There’s something else that’s critical to understand: this race never ends. The horses keep running and running, and the lead of the faster ones continues to compound.

This ever-increasing gap between your average horses and your duds—and the vastly bigger one between your first and your worst—is a measure of the opportunity cost of hanging onto your laggards. If you add up all the missed sales, wasted management time, money spent on salaries and damage to your brand, it will become painfully clear why you need to put your slow horses out to pasture.

Now, let’s take a look at two of your six average performers. Ashley and John, who’ve been with you for a few years, each bring in $300,000 a year in revenue—a bit below the team’s average. You see a ton of potential in Ashley, who has the skills and drive needed for success. John, on the other hand, has pretty much maxed out in terms of his ability. He can continue to chug along, bringing in $300,000 a year. He’s just good enough to retain, but you shouldn’t spend any time trying to boost his performance.

It’s Ashley who’s capable of much more. A 33% increase in her production would yield the $100,000 lift you want. Furthermore, if you were to fire your underperformers and give Ashley those accounts, you could move her even closer to your top performers almost overnight. By spending the time coaching and mentoring Ashley instead of John or your two duds, you’ll get a far higher ROI.

Now, let’s assume that your stars, Sharon and Scott, could each boost their production by $100,000. That’s an increase of about 18%—a significant but realistic improvement. And these reps already possess the skills and drive needed for success.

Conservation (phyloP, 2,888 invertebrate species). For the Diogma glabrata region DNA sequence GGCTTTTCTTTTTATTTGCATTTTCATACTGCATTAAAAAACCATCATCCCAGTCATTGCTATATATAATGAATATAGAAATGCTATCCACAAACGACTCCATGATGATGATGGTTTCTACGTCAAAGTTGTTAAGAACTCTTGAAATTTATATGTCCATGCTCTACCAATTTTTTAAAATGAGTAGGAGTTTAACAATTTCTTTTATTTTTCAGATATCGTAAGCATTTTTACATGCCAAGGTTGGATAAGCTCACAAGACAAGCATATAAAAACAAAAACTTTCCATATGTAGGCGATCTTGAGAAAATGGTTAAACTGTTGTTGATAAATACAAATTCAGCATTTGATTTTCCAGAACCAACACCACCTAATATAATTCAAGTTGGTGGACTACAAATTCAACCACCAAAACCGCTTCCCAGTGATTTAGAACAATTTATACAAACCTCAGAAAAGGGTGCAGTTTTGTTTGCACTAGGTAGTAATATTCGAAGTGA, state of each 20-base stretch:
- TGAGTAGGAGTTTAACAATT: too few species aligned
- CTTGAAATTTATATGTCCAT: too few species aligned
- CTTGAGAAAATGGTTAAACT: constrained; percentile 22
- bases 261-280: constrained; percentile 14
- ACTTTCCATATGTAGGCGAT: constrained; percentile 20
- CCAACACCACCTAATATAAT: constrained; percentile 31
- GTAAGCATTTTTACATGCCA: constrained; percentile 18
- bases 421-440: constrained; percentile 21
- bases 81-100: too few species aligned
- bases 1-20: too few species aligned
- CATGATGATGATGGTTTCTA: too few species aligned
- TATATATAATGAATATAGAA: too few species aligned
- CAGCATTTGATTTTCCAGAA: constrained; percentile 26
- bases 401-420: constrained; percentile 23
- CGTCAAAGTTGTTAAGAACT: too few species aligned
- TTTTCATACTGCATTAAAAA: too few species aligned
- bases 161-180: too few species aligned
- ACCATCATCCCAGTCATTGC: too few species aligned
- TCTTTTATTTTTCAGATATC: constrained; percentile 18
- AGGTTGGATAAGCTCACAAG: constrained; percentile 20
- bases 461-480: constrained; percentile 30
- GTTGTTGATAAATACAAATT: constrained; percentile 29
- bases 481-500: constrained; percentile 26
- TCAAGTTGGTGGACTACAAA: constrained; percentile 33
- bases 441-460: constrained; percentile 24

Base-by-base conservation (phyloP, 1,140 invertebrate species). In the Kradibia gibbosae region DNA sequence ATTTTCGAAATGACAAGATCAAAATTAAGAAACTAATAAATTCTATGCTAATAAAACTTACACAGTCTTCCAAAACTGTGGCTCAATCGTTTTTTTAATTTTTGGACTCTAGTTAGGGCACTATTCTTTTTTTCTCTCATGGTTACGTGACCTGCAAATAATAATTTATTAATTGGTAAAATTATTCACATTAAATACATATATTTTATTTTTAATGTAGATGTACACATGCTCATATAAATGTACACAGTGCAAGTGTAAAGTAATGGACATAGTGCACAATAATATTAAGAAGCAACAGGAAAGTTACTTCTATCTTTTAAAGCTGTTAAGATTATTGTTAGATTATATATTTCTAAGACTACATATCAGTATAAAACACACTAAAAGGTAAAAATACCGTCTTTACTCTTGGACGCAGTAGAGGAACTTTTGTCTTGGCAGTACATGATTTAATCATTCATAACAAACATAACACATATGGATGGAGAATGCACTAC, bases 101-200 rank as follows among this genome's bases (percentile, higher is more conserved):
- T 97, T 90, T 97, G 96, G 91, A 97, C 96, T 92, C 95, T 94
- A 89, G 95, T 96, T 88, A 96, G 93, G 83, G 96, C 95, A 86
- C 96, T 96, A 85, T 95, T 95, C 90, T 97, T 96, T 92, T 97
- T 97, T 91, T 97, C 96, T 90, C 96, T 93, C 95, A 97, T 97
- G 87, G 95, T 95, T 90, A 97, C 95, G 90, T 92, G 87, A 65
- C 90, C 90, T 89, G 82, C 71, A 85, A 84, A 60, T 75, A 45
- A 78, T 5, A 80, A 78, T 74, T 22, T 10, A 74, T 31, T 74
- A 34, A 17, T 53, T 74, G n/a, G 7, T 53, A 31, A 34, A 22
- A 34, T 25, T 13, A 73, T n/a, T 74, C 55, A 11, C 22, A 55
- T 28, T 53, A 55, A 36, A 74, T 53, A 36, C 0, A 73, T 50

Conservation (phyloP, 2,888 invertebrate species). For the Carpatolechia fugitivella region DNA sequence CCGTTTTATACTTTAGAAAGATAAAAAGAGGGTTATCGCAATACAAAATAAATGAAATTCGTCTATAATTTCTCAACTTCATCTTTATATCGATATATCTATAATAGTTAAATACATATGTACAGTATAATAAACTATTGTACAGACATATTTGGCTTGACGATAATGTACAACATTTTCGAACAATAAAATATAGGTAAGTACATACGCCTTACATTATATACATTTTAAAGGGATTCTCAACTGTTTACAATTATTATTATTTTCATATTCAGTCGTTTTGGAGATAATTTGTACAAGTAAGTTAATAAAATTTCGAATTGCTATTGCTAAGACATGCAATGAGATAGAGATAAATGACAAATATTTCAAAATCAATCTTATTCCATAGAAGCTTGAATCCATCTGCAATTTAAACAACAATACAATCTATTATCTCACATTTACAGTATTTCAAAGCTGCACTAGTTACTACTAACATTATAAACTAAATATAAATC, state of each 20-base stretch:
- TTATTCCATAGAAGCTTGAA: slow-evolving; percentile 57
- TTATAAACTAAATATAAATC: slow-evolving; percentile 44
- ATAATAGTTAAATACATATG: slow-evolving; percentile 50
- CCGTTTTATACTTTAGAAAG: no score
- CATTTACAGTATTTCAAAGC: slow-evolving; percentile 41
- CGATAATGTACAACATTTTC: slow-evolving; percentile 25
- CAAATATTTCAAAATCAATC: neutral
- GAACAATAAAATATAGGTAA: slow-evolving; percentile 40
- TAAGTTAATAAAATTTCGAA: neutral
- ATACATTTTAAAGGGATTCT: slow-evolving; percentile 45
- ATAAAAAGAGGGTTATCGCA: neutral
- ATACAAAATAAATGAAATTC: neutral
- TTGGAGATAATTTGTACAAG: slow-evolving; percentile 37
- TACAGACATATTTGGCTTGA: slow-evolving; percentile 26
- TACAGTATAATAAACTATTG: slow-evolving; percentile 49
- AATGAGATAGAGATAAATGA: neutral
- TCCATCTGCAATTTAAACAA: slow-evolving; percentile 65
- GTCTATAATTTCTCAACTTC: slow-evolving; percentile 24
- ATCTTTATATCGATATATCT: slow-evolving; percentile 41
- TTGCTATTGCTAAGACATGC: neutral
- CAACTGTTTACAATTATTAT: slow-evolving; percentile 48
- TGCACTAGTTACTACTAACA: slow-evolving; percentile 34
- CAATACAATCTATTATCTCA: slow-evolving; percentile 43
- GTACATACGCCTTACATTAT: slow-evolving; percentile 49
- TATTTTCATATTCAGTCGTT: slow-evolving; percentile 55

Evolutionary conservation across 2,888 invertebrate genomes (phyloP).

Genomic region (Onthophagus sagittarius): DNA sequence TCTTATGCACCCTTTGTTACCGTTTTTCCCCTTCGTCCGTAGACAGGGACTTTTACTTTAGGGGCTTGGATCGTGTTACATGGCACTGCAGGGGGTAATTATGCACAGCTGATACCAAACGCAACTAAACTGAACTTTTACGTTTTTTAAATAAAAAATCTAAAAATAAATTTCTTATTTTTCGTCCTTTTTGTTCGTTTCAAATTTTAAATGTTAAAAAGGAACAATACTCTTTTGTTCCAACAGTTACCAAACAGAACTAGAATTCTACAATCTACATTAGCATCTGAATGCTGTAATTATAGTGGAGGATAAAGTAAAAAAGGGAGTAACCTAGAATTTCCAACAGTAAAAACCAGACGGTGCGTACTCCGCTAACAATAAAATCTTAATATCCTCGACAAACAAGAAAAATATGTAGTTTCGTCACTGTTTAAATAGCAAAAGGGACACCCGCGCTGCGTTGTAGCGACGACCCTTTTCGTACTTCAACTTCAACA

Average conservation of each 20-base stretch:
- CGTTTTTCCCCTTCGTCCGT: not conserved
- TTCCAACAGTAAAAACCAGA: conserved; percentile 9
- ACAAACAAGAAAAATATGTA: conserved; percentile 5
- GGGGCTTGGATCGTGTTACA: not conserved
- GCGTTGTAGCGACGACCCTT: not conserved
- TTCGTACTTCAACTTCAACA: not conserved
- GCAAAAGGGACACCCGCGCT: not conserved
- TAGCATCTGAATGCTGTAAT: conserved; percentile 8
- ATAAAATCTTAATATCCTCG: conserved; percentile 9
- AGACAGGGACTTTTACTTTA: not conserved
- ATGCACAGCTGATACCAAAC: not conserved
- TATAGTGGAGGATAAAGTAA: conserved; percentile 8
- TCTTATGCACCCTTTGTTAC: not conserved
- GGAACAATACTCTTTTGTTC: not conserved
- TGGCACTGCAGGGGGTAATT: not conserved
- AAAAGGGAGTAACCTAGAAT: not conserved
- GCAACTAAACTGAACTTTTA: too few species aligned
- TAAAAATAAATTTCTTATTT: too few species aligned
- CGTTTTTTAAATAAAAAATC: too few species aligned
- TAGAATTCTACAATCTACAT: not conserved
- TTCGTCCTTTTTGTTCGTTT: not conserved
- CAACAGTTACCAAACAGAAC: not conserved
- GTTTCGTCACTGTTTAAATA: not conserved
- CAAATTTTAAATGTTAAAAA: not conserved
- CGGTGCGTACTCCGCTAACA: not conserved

Despite this, few companies grasp that the best ROI comes from helping your stars shine more brightly. Sales managers typically leave their top performers pretty much alone, instead spending most of their time with their average reps and especially their duds. That’s a shame, because even top performers can get substantially better at their jobs.

Going on sales calls with your stars, coaching them and providing them with more administrative help can take them to at least the next level. As well, most top performers will appreciate the attention and praise you give them, something most firms won’t offer them. As for the average performers, they’ll either have to pull up their socks or find themselves relegated to dud status and then out the door.

If you keep in mind the image of a racetrack in which your sales studs are repeatedly lapping your duds, you’ll see clearly why you should focus your efforts on the Sharons and Scotts in your world—and fire the Jills and Larrys. Your business and customers will thank you for it.

Matthew Cook has 17 years of sales and sales management experience, primarily in the financial services and staffing industries. He is founder of SalesForce Search Ltd., which was No. 4 on the PROFIT HOT 50 ranking of Canada’s Top New Growth Companies in 2010 and No. 19 in 2011.

More columns by Matthew Cook